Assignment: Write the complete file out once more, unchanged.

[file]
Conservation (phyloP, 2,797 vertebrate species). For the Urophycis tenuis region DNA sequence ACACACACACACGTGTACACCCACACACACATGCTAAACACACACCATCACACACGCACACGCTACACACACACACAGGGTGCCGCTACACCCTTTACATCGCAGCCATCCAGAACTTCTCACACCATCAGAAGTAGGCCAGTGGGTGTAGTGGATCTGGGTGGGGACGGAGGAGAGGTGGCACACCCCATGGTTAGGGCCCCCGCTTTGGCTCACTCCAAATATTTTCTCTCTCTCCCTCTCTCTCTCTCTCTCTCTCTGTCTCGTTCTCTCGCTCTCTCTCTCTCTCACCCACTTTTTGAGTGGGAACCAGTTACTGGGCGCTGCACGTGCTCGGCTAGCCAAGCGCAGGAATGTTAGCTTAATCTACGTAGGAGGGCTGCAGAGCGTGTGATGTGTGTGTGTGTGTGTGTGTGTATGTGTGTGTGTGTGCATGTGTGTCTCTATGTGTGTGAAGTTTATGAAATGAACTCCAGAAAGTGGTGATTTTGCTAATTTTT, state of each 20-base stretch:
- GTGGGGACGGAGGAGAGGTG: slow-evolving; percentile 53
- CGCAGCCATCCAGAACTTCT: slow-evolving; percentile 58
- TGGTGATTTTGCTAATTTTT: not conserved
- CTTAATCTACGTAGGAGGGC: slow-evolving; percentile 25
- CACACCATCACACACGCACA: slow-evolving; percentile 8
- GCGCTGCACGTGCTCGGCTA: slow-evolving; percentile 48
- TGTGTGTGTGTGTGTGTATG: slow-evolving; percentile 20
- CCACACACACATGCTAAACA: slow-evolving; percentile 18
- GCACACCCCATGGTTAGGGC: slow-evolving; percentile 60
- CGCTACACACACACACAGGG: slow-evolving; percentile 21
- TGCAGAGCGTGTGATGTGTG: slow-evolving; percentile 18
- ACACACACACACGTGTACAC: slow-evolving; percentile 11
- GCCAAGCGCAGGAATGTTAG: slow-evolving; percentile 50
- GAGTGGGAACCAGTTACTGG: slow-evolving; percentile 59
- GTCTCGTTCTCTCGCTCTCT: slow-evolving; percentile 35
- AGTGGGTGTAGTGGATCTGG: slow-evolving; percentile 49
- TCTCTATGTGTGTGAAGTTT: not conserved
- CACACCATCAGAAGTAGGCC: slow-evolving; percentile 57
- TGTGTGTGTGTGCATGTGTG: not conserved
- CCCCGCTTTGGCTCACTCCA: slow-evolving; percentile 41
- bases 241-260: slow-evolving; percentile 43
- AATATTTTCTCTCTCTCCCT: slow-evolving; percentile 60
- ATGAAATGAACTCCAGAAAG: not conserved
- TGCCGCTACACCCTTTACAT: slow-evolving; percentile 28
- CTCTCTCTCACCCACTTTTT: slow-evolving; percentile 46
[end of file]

Conservation (phyloP, 2,797 vertebrate species). For the Urophycis tenuis region DNA sequence ACACACACACACGTGTACACCCACACACACATGCTAAACACACACCATCACACACGCACACGCTACACACACACACAGGGTGCCGCTACACCCTTTACATCGCAGCCATCCAGAACTTCTCACACCATCAGAAGTAGGCCAGTGGGTGTAGTGGATCTGGGTGGGGACGGAGGAGAGGTGGCACACCCCATGGTTAGGGCCCCCGCTTTGGCTCACTCCAAATATTTTCTCTCTCTCCCTCTCTCTCTCTCTCTCTCTCTGTCTCGTTCTCTCGCTCTCTCTCTCTCTCACCCACTTTTTGAGTGGGAACCAGTTACTGGGCGCTGCACGTGCTCGGCTAGCCAAGCGCAGGAATGTTAGCTTAATCTACGTAGGAGGGCTGCAGAGCGTGTGATGTGTGTGTGTGTGTGTGTGTGTATGTGTGTGTGTGTGCATGTGTGTCTCTATGTGTGTGAAGTTTATGAAATGAACTCCAGAAAGTGGTGATTTTGCTAATTTTT, state of each 20-base stretch:
- GTGGGGACGGAGGAGAGGTG: slow-evolving; percentile 53
- CGCAGCCATCCAGAACTTCT: slow-evolving; percentile 58
- TGGTGATTTTGCTAATTTTT: not conserved
- CTTAATCTACGTAGGAGGGC: slow-evolving; percentile 25
- CACACCATCACACACGCACA: slow-evolving; percentile 8
- GCGCTGCACGTGCTCGGCTA: slow-evolving; percentile 48
- TGTGTGTGTGTGTGTGTATG: slow-evolving; percentile 20
- CCACACACACATGCTAAACA: slow-evolving; percentile 18
- GCACACCCCATGGTTAGGGC: slow-evolving; percentile 60
- CGCTACACACACACACAGGG: slow-evolving; percentile 21
- TGCAGAGCGTGTGATGTGTG: slow-evolving; percentile 18
- ACACACACACACGTGTACAC: slow-evolving; percentile 11
- GCCAAGCGCAGGAATGTTAG: slow-evolving; percentile 50
- GAGTGGGAACCAGTTACTGG: slow-evolving; percentile 59
- GTCTCGTTCTCTCGCTCTCT: slow-evolving; percentile 35
- AGTGGGTGTAGTGGATCTGG: slow-evolving; percentile 49
- TCTCTATGTGTGTGAAGTTT: not conserved
- CACACCATCAGAAGTAGGCC: slow-evolving; percentile 57
- TGTGTGTGTGTGCATGTGTG: not conserved
- CCCCGCTTTGGCTCACTCCA: slow-evolving; percentile 41
- bases 241-260: slow-evolving; percentile 43
- AATATTTTCTCTCTCTCCCT: slow-evolving; percentile 60
- ATGAAATGAACTCCAGAAAG: not conserved
- TGCCGCTACACCCTTTACAT: slow-evolving; percentile 28
- CTCTCTCTCACCCACTTTTT: slow-evolving; percentile 46